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Local Marine participates in Cobra Gold 2011

March 25, 2011
Cape Coral Daily Breeze

By Dona Fair, Special to THE BREEZE

CHIANG MAI, Thailand For the son of two Punta Gorda residents, providing humanitarian aid, civic assistance and military training to a country known for deadly cobra snakes, Buddhist temples and shrimp pad Thai, was quite an experience recently.

Marine Corps Cpl. Richard A. Sanders, son of Sam Sanders and Kim Sanders, both of Punta Gorda, was one of more than 7,200 U.S. servicemembers involved in Cobra Gold 2011, the largest multi-lateral military training exercise in the Pacific region. Sponsored by the Royal Thai Supreme Command and the United States, Cobra Gold is conducted annually throughout the Kingdom of Thailand. This year's participants were Indonesia, Japan, Singapore, Thailand, Malaysia, United States, and the Republic of Korea.

Article Photos

Photos by Air Force Staff Sgt. Christopher Griffin

Marine Corps Cpl. Richard A. Sanders recently
participated in Cobra Gold 2011 in Chiang Mai, Thailand. Cobra Gold is the largest multi-lateral military training exercise in the Pacific region.

"My job here is to help support the joint command element of Cobra Gold by setting up and troubleshooting large scale tactical communication architecture," said Sanders, who is a tech control specialist with the 7th Communication Battalion, Camp Hansen, Okinawa, Japan. "I also moonlight as a video teleconference coordinator."

Cobra Gold 2011 marks the 30th anniversary of the Cobra Gold Exercise and has developed into an important symbol of the U.S. military's commitment to maintaining peace and security in Asia. The exercise provides realistic training, improves efficiency through military coordination, and tests military operations.

Service members work on their tactical skills and test their ability to operate in a joint, multinational environment. These range from amphibious assaults to engineering and medical humanitarian and civic assistance projects geared toward improving the quality of life of the Thai people.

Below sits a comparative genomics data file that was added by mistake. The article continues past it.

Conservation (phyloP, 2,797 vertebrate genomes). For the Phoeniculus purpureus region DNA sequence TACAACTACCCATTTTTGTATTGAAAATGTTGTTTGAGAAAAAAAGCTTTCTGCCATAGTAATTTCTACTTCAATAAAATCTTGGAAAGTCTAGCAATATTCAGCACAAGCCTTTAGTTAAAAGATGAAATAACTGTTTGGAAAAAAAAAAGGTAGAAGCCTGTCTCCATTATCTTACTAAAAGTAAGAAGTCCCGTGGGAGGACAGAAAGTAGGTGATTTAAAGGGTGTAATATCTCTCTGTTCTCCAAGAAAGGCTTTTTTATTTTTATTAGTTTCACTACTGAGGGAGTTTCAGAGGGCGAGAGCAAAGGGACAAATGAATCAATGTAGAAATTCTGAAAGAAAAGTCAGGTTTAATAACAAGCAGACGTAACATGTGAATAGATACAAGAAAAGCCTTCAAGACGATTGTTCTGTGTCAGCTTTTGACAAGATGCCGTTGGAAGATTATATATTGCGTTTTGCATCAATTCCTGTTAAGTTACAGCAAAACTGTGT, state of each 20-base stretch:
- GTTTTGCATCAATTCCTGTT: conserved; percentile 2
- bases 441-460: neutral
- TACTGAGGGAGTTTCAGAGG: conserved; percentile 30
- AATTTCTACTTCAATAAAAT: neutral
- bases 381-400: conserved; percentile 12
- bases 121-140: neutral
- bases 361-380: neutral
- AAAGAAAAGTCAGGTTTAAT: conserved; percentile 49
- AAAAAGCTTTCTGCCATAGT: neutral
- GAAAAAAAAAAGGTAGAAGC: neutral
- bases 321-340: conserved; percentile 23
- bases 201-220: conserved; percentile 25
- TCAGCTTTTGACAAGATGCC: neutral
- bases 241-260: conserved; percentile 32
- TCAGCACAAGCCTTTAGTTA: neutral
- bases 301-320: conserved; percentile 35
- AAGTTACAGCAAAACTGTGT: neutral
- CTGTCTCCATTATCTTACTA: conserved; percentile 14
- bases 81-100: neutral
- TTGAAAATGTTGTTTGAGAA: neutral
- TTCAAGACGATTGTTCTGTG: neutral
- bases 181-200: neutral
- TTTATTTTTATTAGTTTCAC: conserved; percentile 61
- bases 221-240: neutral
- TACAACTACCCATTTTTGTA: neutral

The training gives Sanders a chance to improve his individual skills and experience the culture of other countries.

"This type of exercise is important because it allows the U.S. to work with Asian nations as if there were a large scale war going on within the Pacific Area of Responsibility," said Sanders, who graduated in 2007 from Charlotte High School. "War time is not the time to be learning how to do our jobs."

With its lush jungles, exotic beaches and its precarious animal wildlife, Thailand is quite a contrast to the hustle and bustle of the United States. Instead of the huge shopping malls that Sanders and the others are accustomed to, street markets abound with sellers who pack their wares - a variety of tropical fruits, flowers, food, clothing, and jewelry, into small kiosks, bargaining with customers to get the best price for their items.

"The climate here is similar to that of my hometown. The people are generally friendly and speak at least a little English, so getting around is not a problem," said Sanders, who has been in the military for three years. "The terrain is mountainous and has dense jungles that make you want to rent a four wheel drive.

In an age where it is just as important for countries to support peace operations, Sanders and his multi-national military partners understand firsthand what it takes to bring many countries together to be able to respond to disasters such as recent tsunamis and cyclones, and provide humanitarian assistance around the world.

 
 
 

 

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